of the taliban coming back into the political system. ahmed rashid details the negotiatings that have been taking place between the united states and the taliban. for hours and hours the germans were intermediaries. nothing seems to have come of it. why is it proving so difficult to, in some way, bring the taliban into the tent? >> for a couple of things, i'd say about that, without commenting on the specifics of the piece in the "financial times" that you referenced. at the end of the day, this will have to be settled in a political settlement. i think that's clear. why is it hard? there's been a conflict there for a nufb years. the taliban is not an entity where it works at a specific address. you have to get these things to a point where you can have a set of reasonable conversations. what we've said, though, quite clearly and secretary of state said this in her speech earlier this year, the united states is prepared to work with the afghans, with the afghans in the lead to work towards a political settlement here and to bring the parties to the table without precondition. ultimately as the pr
when negotiations with the taliban move forward and it also may have very big repercussions for the u.s. effort in the south. people called president hamid karzai's brother a corrupt gangster. but the cia's former head of counterterrorism says the u.s. may miss him. >> it's quite like live that what follows is going to be something that will not work to our interest. >> reporter: an afghan official says he was gunned down in his own home, shot in the head and chest by his own guard. the taliban took credit, but it's not clear if the shooter was really working for them. >> the united states condemns in the strongest possible terms the murder of president karzai's half brother in kandahar. >> a u.s. official said quote, while we must deal with ahm ahmed wali karzai, he's widely understood to be corrupt and narcotics trafficker. the state department and u.s. military were trying to build trust in the afghan government. they frequently criticized ahmed wali, but the cia worked with him. >> i think often parts of the u.s. government were working at cross purposes where ahmed wali was conce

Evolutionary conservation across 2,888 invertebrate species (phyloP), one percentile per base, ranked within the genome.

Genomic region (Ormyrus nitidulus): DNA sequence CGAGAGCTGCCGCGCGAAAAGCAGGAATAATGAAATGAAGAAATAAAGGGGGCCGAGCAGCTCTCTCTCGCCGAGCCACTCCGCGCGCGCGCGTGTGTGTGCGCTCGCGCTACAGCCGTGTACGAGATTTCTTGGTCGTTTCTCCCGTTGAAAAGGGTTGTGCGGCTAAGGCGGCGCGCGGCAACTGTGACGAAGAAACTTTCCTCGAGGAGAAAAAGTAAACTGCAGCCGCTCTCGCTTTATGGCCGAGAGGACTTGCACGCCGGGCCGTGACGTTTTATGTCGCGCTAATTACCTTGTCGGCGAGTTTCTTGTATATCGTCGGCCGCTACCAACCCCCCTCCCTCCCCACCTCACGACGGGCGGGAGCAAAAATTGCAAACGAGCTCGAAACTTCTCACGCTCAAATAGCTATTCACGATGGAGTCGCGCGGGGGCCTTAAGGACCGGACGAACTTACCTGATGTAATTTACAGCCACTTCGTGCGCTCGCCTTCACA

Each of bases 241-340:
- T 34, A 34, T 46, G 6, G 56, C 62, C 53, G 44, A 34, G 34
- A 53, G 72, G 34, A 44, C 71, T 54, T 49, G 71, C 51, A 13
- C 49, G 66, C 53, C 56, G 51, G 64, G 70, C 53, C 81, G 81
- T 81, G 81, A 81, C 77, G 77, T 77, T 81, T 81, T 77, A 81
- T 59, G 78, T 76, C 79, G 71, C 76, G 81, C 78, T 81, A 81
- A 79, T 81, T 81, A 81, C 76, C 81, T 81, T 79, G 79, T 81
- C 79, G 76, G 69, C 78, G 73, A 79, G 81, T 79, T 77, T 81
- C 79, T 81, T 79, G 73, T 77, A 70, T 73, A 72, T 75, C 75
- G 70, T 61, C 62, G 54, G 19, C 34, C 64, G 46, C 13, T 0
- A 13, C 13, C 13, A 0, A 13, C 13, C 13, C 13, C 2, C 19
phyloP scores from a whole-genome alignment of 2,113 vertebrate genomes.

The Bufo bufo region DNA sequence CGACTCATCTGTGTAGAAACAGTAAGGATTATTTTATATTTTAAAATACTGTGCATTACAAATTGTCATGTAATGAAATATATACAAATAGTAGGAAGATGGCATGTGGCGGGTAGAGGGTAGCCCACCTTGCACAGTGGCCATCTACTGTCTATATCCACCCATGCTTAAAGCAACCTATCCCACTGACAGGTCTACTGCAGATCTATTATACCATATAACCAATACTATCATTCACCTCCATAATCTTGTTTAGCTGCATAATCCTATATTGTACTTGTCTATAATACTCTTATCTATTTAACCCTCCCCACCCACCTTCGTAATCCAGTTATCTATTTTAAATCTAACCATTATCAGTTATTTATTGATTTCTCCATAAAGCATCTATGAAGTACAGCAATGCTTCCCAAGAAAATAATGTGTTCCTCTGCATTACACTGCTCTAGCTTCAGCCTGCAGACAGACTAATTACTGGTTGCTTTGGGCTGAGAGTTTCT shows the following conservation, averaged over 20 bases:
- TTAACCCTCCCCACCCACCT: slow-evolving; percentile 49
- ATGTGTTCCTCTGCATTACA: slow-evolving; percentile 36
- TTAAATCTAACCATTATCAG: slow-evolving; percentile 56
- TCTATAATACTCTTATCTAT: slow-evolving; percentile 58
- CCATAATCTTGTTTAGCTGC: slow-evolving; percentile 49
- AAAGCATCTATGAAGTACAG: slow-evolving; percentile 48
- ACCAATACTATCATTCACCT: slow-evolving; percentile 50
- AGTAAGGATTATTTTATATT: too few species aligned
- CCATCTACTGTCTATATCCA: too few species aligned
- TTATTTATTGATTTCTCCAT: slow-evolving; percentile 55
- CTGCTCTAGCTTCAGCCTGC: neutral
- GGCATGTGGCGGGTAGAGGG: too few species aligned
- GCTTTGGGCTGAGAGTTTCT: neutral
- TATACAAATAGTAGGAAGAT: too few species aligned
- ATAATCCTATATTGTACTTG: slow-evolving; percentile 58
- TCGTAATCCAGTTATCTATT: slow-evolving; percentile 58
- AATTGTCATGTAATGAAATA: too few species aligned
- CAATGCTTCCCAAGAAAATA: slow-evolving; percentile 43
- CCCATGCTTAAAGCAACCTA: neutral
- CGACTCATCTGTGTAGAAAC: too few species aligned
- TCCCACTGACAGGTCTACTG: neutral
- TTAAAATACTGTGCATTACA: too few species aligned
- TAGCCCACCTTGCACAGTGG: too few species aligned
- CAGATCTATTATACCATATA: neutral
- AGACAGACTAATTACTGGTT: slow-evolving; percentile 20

's speculation of everybody from the cia to drug lords to the taliban. >> absolutely. that speculation is still runs. it's not clear whether his absence will have that big of a stabilizing effect. from the united states point of view karzai's brother caused a lot of problems, he was always playing a double game, but he managed a lot of relationships. he had the charisma to maintain that network. for karzai. that was crucial. you can see how karzai really needed a counterbalance to the taliban when it came to now we have to see who can fill that void try to manage those relationship nots to mention the lucrative narcotics routes to try to maintain the piece while u.s. forces are there. more importantly, though, the real focus we have is the u.s./pakistani negotiation and whether pakistan can come through in developing some sort of accommodate with the taliban that would allow the u.s. to disengage. >> dave, go ahead. >> what is the impact of the united states drawing down in afghanistan? i'm talking about police actions and espionage, which we can pursue anyway. what is the impact of us drawing